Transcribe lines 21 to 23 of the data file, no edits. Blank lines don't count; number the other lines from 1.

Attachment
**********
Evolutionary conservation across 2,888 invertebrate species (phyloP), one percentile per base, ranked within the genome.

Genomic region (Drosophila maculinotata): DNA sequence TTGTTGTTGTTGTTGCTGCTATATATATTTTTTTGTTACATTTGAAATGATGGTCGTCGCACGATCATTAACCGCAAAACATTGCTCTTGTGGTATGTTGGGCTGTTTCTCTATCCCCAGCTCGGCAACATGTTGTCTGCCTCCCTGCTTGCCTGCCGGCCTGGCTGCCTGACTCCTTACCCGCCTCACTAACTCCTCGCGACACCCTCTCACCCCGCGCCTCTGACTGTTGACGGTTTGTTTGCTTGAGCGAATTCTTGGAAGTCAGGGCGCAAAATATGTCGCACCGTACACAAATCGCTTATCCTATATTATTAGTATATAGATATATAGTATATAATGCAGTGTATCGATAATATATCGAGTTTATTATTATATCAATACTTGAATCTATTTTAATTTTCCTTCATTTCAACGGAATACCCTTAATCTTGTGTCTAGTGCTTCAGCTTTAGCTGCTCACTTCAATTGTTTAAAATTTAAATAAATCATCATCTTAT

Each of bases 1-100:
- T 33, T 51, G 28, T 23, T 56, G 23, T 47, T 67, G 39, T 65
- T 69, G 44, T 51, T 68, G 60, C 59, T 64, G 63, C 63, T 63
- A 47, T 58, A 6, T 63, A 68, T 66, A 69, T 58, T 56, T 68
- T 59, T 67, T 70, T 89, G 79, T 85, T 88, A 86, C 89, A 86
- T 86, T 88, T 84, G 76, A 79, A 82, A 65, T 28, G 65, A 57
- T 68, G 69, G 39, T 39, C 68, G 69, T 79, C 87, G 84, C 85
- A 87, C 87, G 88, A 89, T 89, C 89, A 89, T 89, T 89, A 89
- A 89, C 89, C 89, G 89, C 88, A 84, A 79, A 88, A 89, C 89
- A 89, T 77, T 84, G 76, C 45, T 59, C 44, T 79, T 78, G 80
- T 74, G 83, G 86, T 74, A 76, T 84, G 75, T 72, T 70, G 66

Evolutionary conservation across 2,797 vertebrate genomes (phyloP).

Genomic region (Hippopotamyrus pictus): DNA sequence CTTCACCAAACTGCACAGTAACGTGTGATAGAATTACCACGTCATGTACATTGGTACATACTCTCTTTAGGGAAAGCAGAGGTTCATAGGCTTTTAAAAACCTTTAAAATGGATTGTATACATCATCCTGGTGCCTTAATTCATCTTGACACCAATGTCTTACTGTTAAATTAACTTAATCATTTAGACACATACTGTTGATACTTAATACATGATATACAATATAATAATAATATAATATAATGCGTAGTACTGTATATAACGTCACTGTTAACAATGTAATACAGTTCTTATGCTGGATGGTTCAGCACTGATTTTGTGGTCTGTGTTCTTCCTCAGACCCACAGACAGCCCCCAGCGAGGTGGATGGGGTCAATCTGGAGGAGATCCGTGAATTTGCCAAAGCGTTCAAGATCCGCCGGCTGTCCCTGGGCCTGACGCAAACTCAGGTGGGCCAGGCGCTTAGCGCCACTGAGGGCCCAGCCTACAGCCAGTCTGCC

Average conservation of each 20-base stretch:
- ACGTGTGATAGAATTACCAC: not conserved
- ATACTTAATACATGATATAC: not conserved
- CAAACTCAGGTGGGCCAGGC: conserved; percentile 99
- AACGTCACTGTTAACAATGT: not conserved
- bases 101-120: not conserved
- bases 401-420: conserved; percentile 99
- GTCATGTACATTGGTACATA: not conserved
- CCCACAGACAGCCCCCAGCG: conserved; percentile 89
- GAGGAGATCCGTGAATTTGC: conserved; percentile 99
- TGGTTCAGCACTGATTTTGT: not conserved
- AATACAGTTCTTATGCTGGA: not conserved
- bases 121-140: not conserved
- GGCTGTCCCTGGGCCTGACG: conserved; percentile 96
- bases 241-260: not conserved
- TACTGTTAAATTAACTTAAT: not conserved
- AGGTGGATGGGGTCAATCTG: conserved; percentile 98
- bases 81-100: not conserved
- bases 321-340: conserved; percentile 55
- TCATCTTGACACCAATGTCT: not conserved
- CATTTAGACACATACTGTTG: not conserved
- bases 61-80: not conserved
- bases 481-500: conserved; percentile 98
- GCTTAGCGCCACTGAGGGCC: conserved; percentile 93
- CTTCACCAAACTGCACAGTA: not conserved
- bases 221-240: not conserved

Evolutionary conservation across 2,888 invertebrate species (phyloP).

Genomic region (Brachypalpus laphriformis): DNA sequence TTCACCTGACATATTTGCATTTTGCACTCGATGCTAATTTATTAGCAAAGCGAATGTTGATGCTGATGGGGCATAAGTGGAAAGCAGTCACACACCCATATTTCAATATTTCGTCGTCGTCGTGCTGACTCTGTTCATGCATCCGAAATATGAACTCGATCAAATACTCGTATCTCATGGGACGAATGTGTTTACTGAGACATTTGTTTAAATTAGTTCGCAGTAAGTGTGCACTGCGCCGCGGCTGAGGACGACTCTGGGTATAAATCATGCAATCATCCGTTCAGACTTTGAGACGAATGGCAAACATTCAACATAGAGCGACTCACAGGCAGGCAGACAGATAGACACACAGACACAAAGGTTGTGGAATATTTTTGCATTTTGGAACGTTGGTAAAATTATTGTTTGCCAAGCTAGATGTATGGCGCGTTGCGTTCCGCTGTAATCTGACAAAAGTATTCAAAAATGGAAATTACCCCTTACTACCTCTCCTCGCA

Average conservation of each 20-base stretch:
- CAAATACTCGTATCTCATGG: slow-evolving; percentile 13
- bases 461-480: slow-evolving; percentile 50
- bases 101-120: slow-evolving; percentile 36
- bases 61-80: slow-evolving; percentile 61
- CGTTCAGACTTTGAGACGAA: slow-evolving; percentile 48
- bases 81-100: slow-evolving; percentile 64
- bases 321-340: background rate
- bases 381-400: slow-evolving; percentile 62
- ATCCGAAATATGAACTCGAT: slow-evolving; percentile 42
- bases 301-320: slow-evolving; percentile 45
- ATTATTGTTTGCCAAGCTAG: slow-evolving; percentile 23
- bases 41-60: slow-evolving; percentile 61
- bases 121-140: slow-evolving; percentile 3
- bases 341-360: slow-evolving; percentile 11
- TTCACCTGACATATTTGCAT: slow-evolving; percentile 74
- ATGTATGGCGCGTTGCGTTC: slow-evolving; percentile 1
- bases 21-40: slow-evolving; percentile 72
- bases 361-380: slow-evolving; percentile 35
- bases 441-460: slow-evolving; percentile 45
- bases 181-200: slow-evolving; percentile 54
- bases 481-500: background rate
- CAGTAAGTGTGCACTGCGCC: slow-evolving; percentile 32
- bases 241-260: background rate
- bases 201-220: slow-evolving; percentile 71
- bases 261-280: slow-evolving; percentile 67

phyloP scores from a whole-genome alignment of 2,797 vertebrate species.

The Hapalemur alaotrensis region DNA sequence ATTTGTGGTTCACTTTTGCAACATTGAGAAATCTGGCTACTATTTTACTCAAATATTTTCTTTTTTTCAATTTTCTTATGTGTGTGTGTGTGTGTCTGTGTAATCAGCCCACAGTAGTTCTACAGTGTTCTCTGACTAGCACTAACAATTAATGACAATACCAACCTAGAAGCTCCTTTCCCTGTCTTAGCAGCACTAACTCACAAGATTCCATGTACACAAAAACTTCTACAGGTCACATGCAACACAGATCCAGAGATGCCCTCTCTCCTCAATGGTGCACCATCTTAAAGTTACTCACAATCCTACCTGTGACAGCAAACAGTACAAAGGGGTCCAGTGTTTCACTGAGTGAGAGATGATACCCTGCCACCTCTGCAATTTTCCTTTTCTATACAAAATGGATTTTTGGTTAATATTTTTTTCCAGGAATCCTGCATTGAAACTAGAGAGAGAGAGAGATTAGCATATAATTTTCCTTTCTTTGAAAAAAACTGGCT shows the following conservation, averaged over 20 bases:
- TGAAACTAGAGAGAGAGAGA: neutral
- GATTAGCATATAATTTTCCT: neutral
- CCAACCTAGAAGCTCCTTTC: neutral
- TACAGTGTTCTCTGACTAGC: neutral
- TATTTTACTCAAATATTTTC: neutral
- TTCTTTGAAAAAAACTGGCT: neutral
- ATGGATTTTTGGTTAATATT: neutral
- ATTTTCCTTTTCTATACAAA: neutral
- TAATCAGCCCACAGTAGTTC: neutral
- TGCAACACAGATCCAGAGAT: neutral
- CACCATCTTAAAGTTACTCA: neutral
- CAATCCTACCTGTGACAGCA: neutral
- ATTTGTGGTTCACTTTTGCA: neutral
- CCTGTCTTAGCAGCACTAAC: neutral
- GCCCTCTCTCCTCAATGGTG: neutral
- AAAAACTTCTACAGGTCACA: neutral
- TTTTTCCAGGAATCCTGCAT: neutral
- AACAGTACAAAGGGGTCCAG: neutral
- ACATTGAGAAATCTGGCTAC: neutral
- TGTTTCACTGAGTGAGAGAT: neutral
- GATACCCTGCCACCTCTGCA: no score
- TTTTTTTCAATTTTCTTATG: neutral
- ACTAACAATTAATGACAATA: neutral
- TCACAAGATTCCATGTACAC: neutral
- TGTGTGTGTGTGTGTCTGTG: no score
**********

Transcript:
- bases 101-120: not conserved
- bases 401-420: conserved; percentile 99
- GTCATGTACATTGGTACATA: not conserved